It took me a little while to get into Escape from Mr. Lemoncello’s Library, but, once I did, I didn’t want to put the book down. (I imagine that most library/book nerds will be able to relate.) It reminded me of The Gollywhopper Games by Jody Feldman and my absolute favorite children’s book, Charlie and the Chocolate Factory by Roald Dahl. (Even the characters in the book recognize the similarities between their situation and Charlie Bucket’s adventures in Willy Wonka’s candy factory.) While the kids in this book are competing for a fantastic prize, they’re also learning a lot about the power of books, their new (and totally unbelievable) town library, and how to work as a team.

Kyle Keeley loves games of all kinds, and his favorites are the creations of the amazing Luigi Lemoncello, an eccentric genius who just happened to grow up in Kyle’s hometown.

Kyle’s town has been without a public library for years, but everyone is excited that a new library is about to open–and that excitement only grows when it’s revealed that Mr. Lemoncello himself designed the new building. Kyle is sure that the library is awesome–even though he doesn’t like to read all that much–and he is determined to be one of the first people to see just how cool it is.

An essay contest will determine which twelve seventh-graders are invited to a lock-in at the new library. Even though Kyle’s essay efforts are a bit rough, he is selected to spend the night in the greatest library the world has ever known! Filled with holograms, a Wonder Dome with changing scenes overhead, hover ladders that reach the highest shelves, state-of-the-art technology, and books galore, the library is more than any of the kids ever dreamed…and so is the contest that led them here.

When the lock-in is over, these twelve kids are presented with the opportunity of a lifetime. They may extend their stay and play the most exciting game of their lives, Escape from Mr. Lemoncello’s Library! Whoever finds the escape route from the library within the next twenty-four hours becomes Mr. Lemoncello’s spokesperson for all of his gaming products! Kyle doesn’t even need to think about whether or not he’ll stay. (Not everyone feels the same.) This is more than he ever dreamed of, and he’s in it to win it. (He’s not the only one.)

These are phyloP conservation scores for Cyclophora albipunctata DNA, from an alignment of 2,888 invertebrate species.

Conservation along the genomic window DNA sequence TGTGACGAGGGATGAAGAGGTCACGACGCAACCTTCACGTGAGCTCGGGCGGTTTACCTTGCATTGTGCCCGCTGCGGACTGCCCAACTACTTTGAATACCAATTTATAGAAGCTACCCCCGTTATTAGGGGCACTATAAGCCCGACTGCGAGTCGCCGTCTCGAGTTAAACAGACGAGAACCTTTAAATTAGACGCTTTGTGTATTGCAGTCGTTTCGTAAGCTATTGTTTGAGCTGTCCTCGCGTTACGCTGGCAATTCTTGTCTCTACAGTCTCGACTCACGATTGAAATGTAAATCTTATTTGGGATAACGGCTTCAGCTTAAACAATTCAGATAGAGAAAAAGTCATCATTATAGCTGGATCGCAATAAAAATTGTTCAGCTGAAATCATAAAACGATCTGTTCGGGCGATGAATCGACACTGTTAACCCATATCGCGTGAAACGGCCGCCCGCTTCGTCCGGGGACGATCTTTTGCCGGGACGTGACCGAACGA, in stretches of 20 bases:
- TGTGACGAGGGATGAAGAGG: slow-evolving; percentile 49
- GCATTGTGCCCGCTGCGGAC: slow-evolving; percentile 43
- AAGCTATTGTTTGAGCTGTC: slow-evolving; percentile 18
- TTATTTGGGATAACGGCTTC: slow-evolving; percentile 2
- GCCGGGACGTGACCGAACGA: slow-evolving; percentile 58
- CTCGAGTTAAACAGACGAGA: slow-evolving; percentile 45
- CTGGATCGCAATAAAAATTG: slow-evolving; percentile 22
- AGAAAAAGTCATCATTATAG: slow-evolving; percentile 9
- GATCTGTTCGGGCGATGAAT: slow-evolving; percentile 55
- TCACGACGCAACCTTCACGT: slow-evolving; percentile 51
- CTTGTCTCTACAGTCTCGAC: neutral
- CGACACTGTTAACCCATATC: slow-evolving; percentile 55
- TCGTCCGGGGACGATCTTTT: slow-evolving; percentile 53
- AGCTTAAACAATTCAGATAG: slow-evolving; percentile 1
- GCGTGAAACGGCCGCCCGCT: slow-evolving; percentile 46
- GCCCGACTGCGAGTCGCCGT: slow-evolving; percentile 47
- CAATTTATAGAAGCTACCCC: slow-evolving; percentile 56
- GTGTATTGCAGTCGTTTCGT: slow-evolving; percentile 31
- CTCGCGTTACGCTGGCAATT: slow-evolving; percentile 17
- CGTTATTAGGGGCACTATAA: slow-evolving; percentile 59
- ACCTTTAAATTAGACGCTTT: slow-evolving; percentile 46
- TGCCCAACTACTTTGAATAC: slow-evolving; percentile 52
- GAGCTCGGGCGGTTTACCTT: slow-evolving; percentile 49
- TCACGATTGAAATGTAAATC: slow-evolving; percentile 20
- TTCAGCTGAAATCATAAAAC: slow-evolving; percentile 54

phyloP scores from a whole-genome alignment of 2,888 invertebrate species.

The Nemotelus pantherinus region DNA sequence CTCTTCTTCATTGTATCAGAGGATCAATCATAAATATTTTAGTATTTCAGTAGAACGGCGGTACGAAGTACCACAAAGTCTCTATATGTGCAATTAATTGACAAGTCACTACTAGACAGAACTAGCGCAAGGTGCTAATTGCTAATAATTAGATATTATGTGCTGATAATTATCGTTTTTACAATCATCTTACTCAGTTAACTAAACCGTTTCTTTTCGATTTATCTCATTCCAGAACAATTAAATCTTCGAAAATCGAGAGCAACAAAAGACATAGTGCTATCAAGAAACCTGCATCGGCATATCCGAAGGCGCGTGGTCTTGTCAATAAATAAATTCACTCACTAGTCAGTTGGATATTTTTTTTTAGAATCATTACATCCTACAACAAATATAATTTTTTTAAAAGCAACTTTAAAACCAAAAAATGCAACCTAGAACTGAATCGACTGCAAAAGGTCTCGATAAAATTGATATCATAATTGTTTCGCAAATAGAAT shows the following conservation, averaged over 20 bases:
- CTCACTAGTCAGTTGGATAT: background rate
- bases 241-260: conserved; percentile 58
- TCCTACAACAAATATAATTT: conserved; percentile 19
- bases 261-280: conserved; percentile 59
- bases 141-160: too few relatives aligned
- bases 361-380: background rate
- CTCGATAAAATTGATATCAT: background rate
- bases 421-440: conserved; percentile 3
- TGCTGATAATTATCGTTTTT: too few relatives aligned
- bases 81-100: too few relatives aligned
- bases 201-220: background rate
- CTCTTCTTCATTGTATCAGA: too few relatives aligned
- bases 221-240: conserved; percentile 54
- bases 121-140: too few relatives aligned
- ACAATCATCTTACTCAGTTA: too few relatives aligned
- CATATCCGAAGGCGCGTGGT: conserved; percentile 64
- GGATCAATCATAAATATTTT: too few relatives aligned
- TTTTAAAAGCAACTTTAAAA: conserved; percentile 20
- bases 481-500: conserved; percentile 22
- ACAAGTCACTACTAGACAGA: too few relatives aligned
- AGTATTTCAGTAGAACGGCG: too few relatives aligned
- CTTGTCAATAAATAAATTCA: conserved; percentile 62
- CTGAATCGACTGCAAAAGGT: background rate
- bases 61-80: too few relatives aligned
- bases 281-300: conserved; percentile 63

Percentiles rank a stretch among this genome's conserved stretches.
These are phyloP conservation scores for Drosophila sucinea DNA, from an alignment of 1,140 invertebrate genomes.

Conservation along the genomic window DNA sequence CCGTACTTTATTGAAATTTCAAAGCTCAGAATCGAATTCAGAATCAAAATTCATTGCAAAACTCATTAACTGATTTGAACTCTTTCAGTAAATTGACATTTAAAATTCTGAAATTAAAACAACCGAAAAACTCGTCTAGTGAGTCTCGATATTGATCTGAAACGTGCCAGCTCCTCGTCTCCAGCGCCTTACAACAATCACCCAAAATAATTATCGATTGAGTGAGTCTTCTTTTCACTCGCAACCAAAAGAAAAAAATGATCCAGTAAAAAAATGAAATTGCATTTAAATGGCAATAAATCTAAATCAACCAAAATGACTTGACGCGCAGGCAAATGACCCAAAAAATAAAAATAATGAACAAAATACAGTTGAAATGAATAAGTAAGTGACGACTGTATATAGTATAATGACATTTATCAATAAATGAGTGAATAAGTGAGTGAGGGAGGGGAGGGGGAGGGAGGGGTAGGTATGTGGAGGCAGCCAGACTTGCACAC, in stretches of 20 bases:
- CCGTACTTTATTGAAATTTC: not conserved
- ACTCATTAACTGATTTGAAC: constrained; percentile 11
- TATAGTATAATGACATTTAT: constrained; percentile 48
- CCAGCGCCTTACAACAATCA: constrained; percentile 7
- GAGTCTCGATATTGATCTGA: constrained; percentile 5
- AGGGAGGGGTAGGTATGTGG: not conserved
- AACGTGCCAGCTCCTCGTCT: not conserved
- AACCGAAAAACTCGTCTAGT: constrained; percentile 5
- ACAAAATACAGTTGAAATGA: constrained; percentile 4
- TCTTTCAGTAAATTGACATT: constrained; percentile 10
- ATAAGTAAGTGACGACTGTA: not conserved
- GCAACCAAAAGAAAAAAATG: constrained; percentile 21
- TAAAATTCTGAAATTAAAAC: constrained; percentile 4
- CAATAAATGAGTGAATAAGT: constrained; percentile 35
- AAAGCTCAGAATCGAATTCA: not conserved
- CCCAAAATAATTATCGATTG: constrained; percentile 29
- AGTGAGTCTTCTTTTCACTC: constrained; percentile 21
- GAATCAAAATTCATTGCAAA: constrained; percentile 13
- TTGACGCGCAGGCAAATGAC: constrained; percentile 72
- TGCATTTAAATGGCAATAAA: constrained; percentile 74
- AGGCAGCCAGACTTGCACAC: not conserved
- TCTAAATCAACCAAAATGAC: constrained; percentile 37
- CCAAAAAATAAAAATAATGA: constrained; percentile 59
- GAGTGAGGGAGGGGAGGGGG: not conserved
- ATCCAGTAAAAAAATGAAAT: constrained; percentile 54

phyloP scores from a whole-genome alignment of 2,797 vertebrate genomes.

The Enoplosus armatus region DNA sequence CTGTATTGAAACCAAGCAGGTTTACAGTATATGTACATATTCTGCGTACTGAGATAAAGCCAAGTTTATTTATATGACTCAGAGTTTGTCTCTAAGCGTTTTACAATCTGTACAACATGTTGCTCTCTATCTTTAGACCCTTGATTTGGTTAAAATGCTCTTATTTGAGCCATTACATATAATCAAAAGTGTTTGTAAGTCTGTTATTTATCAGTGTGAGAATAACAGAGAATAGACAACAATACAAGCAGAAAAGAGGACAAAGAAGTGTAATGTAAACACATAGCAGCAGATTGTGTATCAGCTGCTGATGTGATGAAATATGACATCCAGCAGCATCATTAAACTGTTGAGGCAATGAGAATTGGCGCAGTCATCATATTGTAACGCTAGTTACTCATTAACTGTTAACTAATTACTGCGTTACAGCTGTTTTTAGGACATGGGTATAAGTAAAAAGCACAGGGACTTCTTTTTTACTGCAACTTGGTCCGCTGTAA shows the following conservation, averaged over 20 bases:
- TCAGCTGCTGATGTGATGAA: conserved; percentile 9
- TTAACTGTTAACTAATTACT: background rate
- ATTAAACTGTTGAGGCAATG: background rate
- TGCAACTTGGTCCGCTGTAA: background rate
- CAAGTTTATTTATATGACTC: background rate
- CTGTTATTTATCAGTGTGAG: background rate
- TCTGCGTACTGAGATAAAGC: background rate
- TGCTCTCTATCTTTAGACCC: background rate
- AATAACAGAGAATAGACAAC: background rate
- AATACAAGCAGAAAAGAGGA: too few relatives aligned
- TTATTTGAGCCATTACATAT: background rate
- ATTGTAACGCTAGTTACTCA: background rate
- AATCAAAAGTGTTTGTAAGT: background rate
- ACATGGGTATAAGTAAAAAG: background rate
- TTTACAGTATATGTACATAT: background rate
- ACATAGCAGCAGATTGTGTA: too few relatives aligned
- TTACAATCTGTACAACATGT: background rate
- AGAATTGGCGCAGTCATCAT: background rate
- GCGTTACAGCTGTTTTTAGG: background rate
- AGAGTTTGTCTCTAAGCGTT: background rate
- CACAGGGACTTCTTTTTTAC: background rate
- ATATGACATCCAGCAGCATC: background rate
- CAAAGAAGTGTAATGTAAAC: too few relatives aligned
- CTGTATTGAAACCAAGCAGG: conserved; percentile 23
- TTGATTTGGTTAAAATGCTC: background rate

During this exciting day, Kyle teams up with some friends–old and new–and uses knowledge of books, the library, games, and Mr. Lemoncello himself to find a way out of this most unusual library. Will they be able to escape from Mr. Lemoncello’s Library before time runs out? Before someone else beats them to it? And what will they learn along the way?

Play the game along with Kyle and company and see if you can figure out how to Escape from Mr. Lemoncello’s Library!

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As thrilled as I am that this book is a Children’s Book Award nominee for my state, I honestly believe that many adults will appreciate this book more than younger readers will. Escape from Mr. Lemoncello’s Library is filled to the brim with literary allusions, and part of the fun of reading it–at least for me–was thinking about the books or authors that the characters were alluding to. I don’t know if many of my students are well-read enough to pick up on all of these tidbits…but their teachers may be. (This could result in a giggle or two if teachers–or librarians–decide to use this book as a read-aloud…which I recommend.)

Like the character of Kyle Keeley, I predict that many kids who read this book will find themselves making a list of books they need to read. From Sherlock Holmes to Harry Potter to the works of Dr. Seuss, Kyle encountered many wonderful stories in the library, stories full of fun and adventure that added to his enjoyment of his experiences in the library. Kyle wasn’t much of a reader before this contest, but that definitely changed in a very short time.

I think librarians who read this book will likely be insanely jealous of Mr. Lemoncello’s fantastic library. I know I am. I imagine many of us would have libraries like this one if we were blessed with unlimited funds. (If I ever win the lottery, I may just make this happen in my town. Of course, one does have to play the lottery to win it.)

It might be kind of fun to have students who read this book come up with a design for their own dream library. I wonder what they would include. Probably something very different from what I envision, but this could be an intriguing–and informative–activity with interested students. (This would be a creative way to see how we could improve library programs. We may not be able to build new buildings, but we can always do something.)

Escape from Mr. Lemoncello’s Library is a captivating read that illuminates the power of books, libraries, teamwork, and fun in learning. It is a must-read for all who love children’s literature and those who believe that libraries–and librarians–can truly change lives.

For more on author Chris Grabenstein, check out his website, Facebook, or Twitter.